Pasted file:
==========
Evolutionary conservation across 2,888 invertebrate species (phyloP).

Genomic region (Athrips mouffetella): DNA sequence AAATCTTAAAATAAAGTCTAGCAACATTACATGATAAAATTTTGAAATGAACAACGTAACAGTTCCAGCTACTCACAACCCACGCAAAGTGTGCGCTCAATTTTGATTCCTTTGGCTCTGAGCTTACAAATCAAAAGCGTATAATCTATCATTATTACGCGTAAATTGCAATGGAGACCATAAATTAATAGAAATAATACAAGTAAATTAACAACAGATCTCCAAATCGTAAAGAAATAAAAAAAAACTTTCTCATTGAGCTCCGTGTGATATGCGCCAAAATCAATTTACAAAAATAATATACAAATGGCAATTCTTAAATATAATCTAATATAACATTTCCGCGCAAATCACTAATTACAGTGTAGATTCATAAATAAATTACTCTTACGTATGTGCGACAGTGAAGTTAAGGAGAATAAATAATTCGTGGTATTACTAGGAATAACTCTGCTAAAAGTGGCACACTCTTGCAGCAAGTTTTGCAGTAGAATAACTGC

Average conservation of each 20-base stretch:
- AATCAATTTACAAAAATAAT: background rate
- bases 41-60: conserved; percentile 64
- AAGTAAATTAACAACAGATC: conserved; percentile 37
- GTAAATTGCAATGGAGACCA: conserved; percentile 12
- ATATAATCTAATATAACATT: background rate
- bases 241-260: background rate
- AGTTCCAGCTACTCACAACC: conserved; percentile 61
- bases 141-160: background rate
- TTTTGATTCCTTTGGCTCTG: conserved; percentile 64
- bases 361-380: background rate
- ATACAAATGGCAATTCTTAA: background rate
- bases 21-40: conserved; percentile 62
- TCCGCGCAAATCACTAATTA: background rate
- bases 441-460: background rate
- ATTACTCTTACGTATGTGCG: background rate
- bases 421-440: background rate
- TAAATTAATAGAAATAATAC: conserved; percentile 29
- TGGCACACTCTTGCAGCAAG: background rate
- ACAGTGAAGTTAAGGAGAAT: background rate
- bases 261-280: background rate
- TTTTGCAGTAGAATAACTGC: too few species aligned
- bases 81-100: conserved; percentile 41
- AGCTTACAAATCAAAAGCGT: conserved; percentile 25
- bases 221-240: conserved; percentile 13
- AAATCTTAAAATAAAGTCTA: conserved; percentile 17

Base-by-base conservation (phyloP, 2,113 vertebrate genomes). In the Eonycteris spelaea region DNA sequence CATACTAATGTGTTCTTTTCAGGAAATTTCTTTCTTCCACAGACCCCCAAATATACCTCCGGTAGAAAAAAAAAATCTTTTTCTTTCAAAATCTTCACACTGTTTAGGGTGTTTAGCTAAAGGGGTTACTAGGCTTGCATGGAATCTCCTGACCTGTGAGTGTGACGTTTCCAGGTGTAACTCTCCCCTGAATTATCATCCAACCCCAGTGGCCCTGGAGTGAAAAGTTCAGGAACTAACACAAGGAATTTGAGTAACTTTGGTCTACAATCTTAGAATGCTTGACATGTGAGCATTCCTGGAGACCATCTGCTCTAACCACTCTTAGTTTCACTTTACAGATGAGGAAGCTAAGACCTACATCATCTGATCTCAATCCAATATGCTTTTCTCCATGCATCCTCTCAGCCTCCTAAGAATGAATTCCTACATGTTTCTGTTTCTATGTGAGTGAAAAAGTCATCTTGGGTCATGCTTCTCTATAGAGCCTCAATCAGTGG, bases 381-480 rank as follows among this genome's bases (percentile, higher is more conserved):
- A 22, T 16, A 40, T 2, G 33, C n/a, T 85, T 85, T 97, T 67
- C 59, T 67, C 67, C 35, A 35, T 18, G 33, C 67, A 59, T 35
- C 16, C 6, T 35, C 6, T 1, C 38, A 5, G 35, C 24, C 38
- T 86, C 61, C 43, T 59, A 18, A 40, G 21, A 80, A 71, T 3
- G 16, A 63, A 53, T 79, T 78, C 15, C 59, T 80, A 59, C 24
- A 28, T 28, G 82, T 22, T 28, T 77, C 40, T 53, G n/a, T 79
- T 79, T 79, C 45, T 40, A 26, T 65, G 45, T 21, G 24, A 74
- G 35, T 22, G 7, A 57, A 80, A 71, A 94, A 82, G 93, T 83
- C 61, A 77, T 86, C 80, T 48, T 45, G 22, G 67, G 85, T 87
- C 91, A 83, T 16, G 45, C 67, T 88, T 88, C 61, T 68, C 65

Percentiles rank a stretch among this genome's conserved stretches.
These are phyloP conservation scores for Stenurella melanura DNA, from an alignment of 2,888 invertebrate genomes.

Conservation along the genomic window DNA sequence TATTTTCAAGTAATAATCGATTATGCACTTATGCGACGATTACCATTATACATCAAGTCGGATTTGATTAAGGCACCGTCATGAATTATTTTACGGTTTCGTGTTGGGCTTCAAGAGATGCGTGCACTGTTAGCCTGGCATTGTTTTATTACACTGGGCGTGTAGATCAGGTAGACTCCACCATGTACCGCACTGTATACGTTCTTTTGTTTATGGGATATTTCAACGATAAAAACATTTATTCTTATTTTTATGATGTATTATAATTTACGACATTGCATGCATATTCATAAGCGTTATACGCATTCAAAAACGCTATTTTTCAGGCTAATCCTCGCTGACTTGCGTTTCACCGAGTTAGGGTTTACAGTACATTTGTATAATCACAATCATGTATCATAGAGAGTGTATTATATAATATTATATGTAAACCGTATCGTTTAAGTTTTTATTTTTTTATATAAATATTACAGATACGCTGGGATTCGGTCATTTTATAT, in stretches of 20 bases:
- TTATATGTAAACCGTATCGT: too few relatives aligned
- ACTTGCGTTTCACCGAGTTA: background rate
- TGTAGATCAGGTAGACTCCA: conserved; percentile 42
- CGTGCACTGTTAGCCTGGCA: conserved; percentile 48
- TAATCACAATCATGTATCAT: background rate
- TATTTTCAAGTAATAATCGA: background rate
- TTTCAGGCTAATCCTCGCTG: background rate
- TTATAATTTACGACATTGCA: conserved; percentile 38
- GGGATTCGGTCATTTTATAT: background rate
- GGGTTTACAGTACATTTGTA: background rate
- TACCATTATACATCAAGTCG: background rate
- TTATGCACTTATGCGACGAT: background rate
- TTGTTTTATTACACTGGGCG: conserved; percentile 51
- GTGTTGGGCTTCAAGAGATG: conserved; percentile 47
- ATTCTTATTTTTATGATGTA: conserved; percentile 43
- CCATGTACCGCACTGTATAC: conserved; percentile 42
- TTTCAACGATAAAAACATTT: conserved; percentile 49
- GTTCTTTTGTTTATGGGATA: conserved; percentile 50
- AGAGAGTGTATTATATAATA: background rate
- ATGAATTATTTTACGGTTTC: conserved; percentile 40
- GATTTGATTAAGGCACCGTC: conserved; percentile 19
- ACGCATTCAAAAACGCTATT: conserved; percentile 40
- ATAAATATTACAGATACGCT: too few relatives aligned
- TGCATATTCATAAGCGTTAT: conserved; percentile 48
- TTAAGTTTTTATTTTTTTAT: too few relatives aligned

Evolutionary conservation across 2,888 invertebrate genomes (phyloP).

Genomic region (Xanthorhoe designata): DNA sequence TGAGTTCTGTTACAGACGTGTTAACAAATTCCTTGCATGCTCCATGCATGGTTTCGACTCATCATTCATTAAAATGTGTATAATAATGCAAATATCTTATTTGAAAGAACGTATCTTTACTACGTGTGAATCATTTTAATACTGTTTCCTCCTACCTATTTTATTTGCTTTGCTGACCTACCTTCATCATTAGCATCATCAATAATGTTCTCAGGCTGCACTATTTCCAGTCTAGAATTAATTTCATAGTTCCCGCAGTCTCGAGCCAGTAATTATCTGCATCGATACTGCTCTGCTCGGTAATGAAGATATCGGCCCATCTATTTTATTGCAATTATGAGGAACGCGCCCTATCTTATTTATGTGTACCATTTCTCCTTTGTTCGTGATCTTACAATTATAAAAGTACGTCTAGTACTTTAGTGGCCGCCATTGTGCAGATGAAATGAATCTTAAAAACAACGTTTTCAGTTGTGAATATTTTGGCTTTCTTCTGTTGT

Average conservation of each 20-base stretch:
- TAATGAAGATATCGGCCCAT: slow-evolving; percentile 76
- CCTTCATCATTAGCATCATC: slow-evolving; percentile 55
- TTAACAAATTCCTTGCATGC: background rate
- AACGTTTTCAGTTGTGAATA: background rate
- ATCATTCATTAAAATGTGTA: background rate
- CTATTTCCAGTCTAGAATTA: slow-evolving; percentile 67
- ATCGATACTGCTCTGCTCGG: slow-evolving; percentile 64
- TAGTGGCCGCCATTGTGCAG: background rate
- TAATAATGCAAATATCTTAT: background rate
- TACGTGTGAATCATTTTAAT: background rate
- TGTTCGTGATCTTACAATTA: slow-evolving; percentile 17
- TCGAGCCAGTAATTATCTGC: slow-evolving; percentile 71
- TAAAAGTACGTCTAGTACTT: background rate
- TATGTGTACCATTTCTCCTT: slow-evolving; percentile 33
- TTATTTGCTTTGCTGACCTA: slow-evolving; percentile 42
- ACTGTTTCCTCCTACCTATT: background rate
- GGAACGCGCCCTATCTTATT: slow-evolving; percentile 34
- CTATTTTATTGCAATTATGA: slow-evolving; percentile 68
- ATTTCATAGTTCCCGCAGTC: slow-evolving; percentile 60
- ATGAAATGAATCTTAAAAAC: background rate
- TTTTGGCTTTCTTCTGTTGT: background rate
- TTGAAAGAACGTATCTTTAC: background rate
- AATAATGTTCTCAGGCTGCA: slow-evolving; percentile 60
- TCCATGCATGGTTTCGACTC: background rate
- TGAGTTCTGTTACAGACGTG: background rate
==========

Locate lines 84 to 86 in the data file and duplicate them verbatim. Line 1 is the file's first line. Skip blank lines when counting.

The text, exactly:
- TATGTGTACCATTTCTCCTT: slow-evolving; percentile 33
- TTATTTGCTTTGCTGACCTA: slow-evolving; percentile 42
- ACTGTTTCCTCCTACCTATT: background rate